Friday, 30 May 2014

Information Handbooks

It’s Hockey Night in Canada, again. Well, not in Canada per say, the Canadian team, the Canadiens, were eliminated last night, and the New York Rangers crowned the winner of the Eastern Conference. Tonight it’s game 6 of the Western Conference between the LA Kings and the Chicago Blackhawks.

All this hockey has brought back memories of my years as Hockey Mom. I spent many hours travelling across the city, from arena to arena, to watch my son play. Some arenas were small, local venues with hard wooden seats, no insulation and meagre offerings in a small tuck shop or the vending machines. Other rinks were quite elaborate, warmer, with comfortable seats and a more varied menu in the canteen.

Knowing what we might face before we arrived would determine whether we would stop to eat on our way, or go directly to the arena. Time was always a concern as I often rushed home from work, picked up the kids and immediately took off for the arena. There were many nights I couldn’t afford the time to change from work clothes to something more comfortable, and warmer, so a home cooked meal was out of the question.

It was fast food and a fast trip to the game. Some nights as we crossed the city, I just knew we were going to be late. On those nights my son would reach from the back seat into the hatchback trunk, grab for his gear and dress in the car. Aw, those were the days, and I loved every one of them.

There was another single Mom in our group of parents, and we were friends, as were our boys. We used to laugh and talk about putting out the Hockey Mom’s Handbook of Arena Information. We were quite serious though we never did follow through.

We would have included such things as which arena offered hot food, like hot dogs, hamburgers or nachos. Always nice to know if dinner was light, or a quick bite while on the road. And then there was the hot chocolate, a staple amongst hockey moms. In some places it tasted like it was made from dishwater, the milky and chocolate flavours practically nonexistent. Other places the hot chocolate was nice and creamy.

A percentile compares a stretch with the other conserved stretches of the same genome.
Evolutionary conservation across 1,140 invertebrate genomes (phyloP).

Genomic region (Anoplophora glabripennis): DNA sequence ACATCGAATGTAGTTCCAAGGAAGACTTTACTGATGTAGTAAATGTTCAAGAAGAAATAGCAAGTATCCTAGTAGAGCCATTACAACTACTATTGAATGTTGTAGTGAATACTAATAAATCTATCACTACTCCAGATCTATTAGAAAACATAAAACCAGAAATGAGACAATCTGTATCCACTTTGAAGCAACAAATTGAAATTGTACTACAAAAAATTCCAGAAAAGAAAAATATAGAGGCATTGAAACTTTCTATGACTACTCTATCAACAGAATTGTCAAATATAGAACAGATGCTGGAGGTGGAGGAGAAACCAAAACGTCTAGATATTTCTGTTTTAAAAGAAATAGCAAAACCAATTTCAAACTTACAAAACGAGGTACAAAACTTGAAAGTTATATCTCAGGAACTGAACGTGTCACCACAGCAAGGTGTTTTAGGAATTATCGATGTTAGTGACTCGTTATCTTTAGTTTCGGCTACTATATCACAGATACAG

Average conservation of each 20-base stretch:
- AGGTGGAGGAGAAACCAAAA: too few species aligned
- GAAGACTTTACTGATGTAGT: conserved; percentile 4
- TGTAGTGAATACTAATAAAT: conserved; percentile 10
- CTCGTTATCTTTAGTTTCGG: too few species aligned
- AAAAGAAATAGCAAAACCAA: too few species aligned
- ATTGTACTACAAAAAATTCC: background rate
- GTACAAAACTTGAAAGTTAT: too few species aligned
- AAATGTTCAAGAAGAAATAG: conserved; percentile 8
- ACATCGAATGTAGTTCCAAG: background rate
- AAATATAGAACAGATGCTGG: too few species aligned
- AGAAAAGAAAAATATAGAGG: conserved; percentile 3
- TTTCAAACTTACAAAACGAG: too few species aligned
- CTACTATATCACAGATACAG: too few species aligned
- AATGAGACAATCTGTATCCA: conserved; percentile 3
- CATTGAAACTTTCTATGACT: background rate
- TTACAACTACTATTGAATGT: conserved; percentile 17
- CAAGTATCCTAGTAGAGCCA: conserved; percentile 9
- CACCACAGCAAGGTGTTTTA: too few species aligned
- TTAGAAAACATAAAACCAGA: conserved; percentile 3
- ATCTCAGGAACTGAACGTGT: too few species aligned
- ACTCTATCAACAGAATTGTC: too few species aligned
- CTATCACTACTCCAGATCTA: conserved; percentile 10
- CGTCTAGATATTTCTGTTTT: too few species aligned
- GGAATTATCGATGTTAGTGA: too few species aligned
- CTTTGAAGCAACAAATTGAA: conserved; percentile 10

You can see how such a handbook would be of benefit to the parents making the rounds of not only Toronto’s arenas, but also those in the outlying areas. It’s funny, but as I watched my grandson play hockey this past winter, I couldn’t help but check out the amenities. Old habits die hard.

In my town we have a new arena/community centre. It’s quite the happening place with auditoriums for indoor soccer in the winter, plus two rinks and a series of other rooms for community activities. They have a small canteen on the main floor, I don't know what's upstairs at the main arena level. As I live local and usually bring my own cup of Timmies coffee, (from the drive thru at Tim Horton’s coffee shop), I've never paid much attention.

Being in a more senior age group, the food offerings at the local arenas are not top of my priority list. Now, where the bathrooms are, that’s a whole other kettle of fish. The one nice thing about Timmies is that they are everywhere, so you can always find one if you find yourself on the go, and need to go. LOL.

So that takes care of when you’re out driving, but what about when you’re in a store? Some stores keep a bathroom stuck back in a store room and designate it Employees Only. How rude.

But other stores, like Michaels, the craft store, have a public washroom. Always nice to know.

In Canadian Tire you have to go to the Service Department, logical as that’s where customers have to sit and wait. Sears stores usually have a public washroom, as do Zellers, Target and WalMart.

An important piece of information, for those of us who use public facilities, is who has the best toilet paper? There’s a topic for a handbook, because let me tell you, some of the stuff they give you to use is just…‘crap’. It’s thin, but stiff and rough.

Don’t get me started on those new and modern, self flushing toilets. They can be down right scary if they suddenly flush and you’re not prepared or caught by surprise because you’re still seated…but that’s a story for another day.

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